before me, to be dealt with according to li!w, and you are also commanded to summon material witnesses in said complaint to appear and testify concerning the same. "Given under my hand this eighth day of April, 1885. "WILLIAM H. BANGS, Jr., J'ustice of the Peace."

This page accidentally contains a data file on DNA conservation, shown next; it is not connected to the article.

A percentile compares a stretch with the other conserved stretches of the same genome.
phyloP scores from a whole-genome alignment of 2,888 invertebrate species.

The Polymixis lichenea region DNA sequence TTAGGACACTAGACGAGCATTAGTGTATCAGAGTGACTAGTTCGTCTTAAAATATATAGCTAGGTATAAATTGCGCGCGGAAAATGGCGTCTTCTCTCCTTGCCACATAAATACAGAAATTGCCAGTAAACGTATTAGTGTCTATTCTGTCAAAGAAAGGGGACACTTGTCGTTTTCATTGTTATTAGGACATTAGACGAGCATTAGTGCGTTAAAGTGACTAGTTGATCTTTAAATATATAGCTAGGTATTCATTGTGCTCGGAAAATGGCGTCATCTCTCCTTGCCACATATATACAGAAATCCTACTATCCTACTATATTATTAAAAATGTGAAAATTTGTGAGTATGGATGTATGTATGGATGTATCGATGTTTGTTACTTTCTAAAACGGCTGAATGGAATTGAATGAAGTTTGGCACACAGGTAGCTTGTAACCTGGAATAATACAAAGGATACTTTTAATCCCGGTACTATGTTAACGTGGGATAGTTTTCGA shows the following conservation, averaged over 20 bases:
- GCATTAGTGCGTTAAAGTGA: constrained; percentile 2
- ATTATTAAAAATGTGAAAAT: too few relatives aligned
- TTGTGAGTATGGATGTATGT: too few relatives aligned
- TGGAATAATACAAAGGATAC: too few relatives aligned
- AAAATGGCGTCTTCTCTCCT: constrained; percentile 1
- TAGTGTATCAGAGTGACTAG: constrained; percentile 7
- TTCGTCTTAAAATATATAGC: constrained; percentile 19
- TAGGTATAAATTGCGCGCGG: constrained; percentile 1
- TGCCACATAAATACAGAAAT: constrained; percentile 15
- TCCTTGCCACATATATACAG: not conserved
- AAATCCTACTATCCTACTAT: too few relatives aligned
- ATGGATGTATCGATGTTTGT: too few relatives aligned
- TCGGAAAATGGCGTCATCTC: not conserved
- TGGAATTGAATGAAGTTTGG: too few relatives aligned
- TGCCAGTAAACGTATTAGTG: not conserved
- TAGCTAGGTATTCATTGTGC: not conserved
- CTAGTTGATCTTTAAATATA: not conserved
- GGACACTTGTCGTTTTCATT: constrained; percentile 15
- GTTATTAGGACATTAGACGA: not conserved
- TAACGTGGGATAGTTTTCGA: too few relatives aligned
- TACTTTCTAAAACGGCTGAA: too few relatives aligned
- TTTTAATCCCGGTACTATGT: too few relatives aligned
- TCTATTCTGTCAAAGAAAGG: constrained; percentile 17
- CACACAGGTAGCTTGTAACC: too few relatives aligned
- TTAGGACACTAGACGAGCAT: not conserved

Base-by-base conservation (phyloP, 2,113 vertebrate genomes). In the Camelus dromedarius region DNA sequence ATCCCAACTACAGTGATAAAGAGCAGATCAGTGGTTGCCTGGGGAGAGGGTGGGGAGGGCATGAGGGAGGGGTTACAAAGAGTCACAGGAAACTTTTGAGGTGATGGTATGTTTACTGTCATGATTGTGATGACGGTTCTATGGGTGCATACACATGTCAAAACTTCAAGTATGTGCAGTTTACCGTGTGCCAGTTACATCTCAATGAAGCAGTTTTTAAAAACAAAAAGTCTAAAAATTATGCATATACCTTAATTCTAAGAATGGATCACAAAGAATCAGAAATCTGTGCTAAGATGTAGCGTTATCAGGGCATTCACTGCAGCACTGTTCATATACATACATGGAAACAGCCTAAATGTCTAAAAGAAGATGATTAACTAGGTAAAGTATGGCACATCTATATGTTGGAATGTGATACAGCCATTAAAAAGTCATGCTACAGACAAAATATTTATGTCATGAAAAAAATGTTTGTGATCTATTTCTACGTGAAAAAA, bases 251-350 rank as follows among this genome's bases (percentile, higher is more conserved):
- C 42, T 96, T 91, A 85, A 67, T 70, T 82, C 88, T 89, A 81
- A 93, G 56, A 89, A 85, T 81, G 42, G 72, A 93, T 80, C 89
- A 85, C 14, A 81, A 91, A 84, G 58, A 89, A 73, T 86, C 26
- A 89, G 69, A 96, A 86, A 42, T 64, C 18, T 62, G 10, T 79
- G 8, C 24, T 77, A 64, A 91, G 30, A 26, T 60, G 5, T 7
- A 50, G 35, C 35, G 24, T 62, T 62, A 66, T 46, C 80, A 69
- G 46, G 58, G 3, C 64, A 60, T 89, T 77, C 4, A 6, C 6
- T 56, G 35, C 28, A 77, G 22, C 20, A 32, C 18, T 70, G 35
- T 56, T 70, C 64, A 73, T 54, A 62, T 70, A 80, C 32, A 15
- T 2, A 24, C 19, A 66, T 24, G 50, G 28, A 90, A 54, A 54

-That by virtue of said warrant the plaintiff was arrested, 'hlrQught before this defendant, and, without hearing any evidence, the defendant imposed a fine agaiIist plaintiff of $24.30, including costs; and in default of payment adjudged that he be confined in the county jail for two days; and that, on his refusal to pay said fine, plaintiff was taken to Moorhead, in charge of an officer, and imprisoned in the countyjail of Clay county for 24 hours. That at the expiration of that time he was taken before a court commissioner on a writ of habea8 corpus, who, after due hearing, adjudglOld and determined that the charge against this p)aintiff was, false, sham, illegal, and void, and that plaintiff be then and there discharged from CUEltody, fully acquitted, and that said prosecution is Wholly ended and determined. For a second cause of action;plaintiff alleges that on the fifth day of June, 1885, the defendant issued another commitment, for thesame charge and judgment as before, authorizing this plaintiff: to bidm.prisoned in the county jail for the space of two da.ys, and by, virtue thereof he was imprisoned, in the county jail for the space of 12 hours; and on the sixth day of June, 1885, on another writ otkabeas Corp1J,8, was examined before said court commissioner, who, after hearing the case, adjudged and determined that said arrest and imprisonment were malicious, ,illegal, and void, and then and there ordered the plaintiff to be dischaJ;'ged out of custody, fully acquitted, and that the said last tio» is wholly ended and determined. The defendant answered, denying malice, and justifying his actions in the premises. The case came on· trial, and with It jury, and the defendant to any evidence being introduced, tending to show malice on ilie part of the defendant, on the ground that no action would lie against a justice of the peace who was acting within his jurisdiction, even if, malice were shown to exist. O. MOsne88 and C. K. Davis, for Cooke, appellant. F. D. Larrabee and Gordon E. Cole, for appellee.i